10 Questions You've Always Wanted to Ask a Teacher

First off: have you ever wanted to hit a student?

by Biju Belinky
01 November 2016, 12:05am

A teacher doing some teaching (Photo via)

Being a teacher is stressful. You've got a giant workload to manage and hordes of rowdy, hormonal teenagers to deal with, all while trying to keep it together in the face of regular assessments and attempting to retain some semblance of an out-of-school life. It's no wonder that almost a third of teachers quit within five years of qualifying.

But it's not all bad: despite the above, it can be a very rewarding job. Pawel Blanda, 25, has been teaching English for nearly a year-and-a-half. Starting out as a teaching assistant, he graduated to teaching after two years, partly so he could afford to live in London. He's now working with students from years 7 to 11, and is passionate about his profession.

I sat down with him to ask ten questions you've always wanted to ask a teacher, about everything from shouty parents to drug use.


Pawel Blanda

VICE: First – do teachers take drugs?
Pawel Blanda: Teachers are expected to follow the law – we get barred from the profession if we don't. So even though, statistically, one would suppose that some must, I have no evidence to say which do. That said, most teachers are dependent on caffeine.

Have you ever wanted to hit a student?
Honestly, yeah. It's rare and it's only when I'm at my worst and most undernourished. I suppose everyone has intrusive thoughts – but hitting solves nothing. Also, it's always the kid who will later make all the frustration worthwhile. The most frustrating type of behaviour is interrupting. Boys do this the most – just calling out a question or starting to answer it, despite me explicitly asking for someone else's ideas. Or just starting a conversation while another student is explaining how to do something.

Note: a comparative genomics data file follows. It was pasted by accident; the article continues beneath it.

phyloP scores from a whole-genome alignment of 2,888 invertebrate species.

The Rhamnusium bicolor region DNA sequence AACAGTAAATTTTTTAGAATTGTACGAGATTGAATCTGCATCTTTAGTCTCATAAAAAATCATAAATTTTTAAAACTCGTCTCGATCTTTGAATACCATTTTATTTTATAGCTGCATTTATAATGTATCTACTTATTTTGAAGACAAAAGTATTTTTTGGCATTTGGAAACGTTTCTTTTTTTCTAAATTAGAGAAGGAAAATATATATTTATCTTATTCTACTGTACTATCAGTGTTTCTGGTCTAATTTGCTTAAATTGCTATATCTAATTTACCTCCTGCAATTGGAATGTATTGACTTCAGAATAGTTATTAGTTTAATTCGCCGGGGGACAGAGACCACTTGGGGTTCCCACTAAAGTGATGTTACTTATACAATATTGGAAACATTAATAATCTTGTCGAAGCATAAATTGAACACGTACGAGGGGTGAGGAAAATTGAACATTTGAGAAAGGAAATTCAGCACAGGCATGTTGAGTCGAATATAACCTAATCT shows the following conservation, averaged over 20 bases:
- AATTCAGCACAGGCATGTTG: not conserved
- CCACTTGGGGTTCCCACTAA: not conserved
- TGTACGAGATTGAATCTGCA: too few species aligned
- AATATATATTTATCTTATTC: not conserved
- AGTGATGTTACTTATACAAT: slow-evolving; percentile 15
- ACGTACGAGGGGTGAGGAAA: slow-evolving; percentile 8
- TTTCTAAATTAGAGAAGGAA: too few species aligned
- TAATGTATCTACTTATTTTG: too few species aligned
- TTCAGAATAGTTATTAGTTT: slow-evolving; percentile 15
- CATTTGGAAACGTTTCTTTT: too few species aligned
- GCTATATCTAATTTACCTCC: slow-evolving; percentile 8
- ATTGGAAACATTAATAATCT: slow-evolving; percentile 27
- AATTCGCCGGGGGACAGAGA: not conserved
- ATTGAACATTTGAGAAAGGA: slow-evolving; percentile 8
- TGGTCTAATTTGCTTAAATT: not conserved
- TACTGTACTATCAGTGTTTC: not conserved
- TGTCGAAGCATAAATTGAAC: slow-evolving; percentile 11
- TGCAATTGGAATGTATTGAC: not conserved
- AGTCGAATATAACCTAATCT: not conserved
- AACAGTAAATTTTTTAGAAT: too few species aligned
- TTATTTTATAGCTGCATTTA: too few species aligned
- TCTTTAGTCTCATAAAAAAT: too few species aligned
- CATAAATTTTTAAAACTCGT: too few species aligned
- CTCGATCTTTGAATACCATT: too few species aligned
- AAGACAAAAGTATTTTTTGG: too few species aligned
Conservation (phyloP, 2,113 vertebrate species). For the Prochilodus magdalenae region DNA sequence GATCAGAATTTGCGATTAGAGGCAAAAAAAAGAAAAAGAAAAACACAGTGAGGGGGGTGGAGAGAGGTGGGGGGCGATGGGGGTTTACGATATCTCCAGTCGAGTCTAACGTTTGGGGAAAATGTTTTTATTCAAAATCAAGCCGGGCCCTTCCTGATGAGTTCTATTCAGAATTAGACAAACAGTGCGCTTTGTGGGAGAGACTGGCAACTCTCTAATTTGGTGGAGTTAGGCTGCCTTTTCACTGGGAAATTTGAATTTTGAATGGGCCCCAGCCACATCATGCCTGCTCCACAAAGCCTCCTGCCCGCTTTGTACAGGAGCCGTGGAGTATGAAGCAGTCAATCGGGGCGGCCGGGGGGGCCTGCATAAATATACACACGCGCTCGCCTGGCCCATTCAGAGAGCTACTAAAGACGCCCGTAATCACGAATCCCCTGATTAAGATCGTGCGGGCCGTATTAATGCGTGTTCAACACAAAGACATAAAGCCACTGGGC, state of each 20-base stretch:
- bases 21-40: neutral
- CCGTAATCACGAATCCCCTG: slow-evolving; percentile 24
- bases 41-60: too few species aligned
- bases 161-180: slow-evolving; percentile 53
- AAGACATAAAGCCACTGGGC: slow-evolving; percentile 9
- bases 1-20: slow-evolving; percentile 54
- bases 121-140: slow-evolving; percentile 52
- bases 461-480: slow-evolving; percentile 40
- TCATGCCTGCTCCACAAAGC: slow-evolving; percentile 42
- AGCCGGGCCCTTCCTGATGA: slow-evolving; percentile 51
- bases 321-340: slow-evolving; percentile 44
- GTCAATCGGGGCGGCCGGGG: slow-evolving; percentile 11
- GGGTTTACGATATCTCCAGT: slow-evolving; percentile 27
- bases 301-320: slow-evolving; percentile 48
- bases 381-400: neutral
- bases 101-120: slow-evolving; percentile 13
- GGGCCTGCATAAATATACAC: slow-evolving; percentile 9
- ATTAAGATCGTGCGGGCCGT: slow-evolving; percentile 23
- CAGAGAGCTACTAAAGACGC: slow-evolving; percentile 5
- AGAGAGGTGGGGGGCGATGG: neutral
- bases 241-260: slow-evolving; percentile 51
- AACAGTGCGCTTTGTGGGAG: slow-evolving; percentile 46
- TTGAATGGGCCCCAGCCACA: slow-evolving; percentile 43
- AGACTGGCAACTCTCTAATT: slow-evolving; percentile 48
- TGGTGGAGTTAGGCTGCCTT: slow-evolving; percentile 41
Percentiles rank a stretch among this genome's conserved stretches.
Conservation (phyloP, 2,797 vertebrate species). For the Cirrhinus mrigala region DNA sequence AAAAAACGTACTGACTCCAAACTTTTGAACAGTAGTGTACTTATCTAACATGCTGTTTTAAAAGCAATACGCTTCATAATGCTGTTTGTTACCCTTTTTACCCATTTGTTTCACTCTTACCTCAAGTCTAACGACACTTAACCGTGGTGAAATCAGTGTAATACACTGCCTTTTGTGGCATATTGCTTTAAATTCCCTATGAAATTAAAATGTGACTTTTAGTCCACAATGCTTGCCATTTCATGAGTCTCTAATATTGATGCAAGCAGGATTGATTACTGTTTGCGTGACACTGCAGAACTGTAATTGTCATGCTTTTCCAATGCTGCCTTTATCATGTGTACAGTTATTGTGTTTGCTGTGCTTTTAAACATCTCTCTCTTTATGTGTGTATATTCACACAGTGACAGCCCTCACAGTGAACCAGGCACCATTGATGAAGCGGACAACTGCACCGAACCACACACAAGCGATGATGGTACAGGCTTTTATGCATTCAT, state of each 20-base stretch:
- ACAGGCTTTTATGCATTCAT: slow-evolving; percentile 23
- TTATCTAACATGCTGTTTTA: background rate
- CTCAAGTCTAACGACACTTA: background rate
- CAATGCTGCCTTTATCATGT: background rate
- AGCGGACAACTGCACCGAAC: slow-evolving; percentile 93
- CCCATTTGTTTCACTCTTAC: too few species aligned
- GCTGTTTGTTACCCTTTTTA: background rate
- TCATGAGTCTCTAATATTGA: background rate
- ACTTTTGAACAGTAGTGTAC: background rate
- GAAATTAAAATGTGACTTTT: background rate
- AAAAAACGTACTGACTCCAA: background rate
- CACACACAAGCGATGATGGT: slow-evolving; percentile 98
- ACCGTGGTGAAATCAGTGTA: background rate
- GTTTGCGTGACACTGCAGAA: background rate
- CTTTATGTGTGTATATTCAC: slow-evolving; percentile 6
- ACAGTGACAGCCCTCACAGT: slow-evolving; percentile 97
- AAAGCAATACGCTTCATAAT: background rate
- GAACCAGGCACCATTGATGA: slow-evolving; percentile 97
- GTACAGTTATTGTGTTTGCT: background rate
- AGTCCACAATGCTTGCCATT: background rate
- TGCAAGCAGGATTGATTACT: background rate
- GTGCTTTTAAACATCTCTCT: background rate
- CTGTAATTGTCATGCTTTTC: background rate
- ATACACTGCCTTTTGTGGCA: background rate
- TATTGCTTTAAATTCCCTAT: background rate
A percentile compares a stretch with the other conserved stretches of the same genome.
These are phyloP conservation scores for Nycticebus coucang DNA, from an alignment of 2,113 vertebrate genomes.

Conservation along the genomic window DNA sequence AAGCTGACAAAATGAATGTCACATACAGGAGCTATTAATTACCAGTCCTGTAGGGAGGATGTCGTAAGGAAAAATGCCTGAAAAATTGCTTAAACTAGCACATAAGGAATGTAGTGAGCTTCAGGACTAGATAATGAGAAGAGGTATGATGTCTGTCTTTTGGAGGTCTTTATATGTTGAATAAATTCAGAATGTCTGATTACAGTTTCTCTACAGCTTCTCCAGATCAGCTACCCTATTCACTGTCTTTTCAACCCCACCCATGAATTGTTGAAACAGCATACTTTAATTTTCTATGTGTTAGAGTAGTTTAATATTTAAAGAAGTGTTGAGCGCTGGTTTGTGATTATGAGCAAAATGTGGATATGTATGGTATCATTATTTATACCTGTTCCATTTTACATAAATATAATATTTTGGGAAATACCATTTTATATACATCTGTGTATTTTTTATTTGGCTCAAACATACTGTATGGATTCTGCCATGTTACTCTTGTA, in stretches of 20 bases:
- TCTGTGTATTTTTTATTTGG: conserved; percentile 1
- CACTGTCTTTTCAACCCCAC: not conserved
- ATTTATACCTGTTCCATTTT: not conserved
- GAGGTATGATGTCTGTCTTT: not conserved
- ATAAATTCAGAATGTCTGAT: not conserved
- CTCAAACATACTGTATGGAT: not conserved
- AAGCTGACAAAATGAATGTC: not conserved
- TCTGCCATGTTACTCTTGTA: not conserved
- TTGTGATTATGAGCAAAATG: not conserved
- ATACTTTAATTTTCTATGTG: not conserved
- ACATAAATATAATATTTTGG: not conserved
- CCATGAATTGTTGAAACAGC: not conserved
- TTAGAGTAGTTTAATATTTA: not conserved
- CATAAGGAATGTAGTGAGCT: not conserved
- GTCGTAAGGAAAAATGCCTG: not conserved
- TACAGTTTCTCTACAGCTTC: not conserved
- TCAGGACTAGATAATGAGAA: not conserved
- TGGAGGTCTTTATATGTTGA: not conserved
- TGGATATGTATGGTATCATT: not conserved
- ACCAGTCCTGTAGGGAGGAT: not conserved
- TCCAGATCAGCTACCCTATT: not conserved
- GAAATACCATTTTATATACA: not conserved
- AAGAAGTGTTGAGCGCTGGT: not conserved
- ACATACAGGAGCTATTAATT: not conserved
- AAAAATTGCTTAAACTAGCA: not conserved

Have you ever fantasised about a student?
Oh god, no. There's too much trust to abuse. Kids are fragile, weird little things. I think our society infantilises the same bodies it sexualises, so there's definitely a narrative that fetishises these types of relationships between teacher and student. Honestly, Anne Summers' "sexy teacher" and "school girl" outfits make me feel really uncomfortable.

What is the worst thing about the school system today?
Since the 1990s the school system has been treated as a semi-market, where schools compete between themselves for better results. This is happening while funding is being syphoned off and contracts are continuously being given to private sponsors. I think there should be less emphasis on competition and more on cooperation. That, and there should be more public scrutiny into how schools are funded.

Is there anything you wish you taught but can't?
No – my department's very good with giving me room to teach how I want. I mean, there is an abundance of dead white men on the syllabus, but my department doesn't require me to only teach them. For instance, I taught a Year 7 group about persuasive language in speeches exclusively by looking at black female speakers. In terms of that, I guess it comes down to the texts we get to select as teaching material.

There's also a big debate about how grammar and literacy is taught, coming from the change in KS2 SATs tests. That revolves around a more explicit use of metalanguage. So, for example, our generation – if they were taught in England – are likely to be able to use grammar correctly but not be able to explain why, while this generation is expected to be proficient in the terminology around grammar.

You might have heard of a lot of resistance to those, but I'm a bit of a grammar nerd, so I think I have a biased view on it. I think the old system unfairly favoured speakers whose first language is English.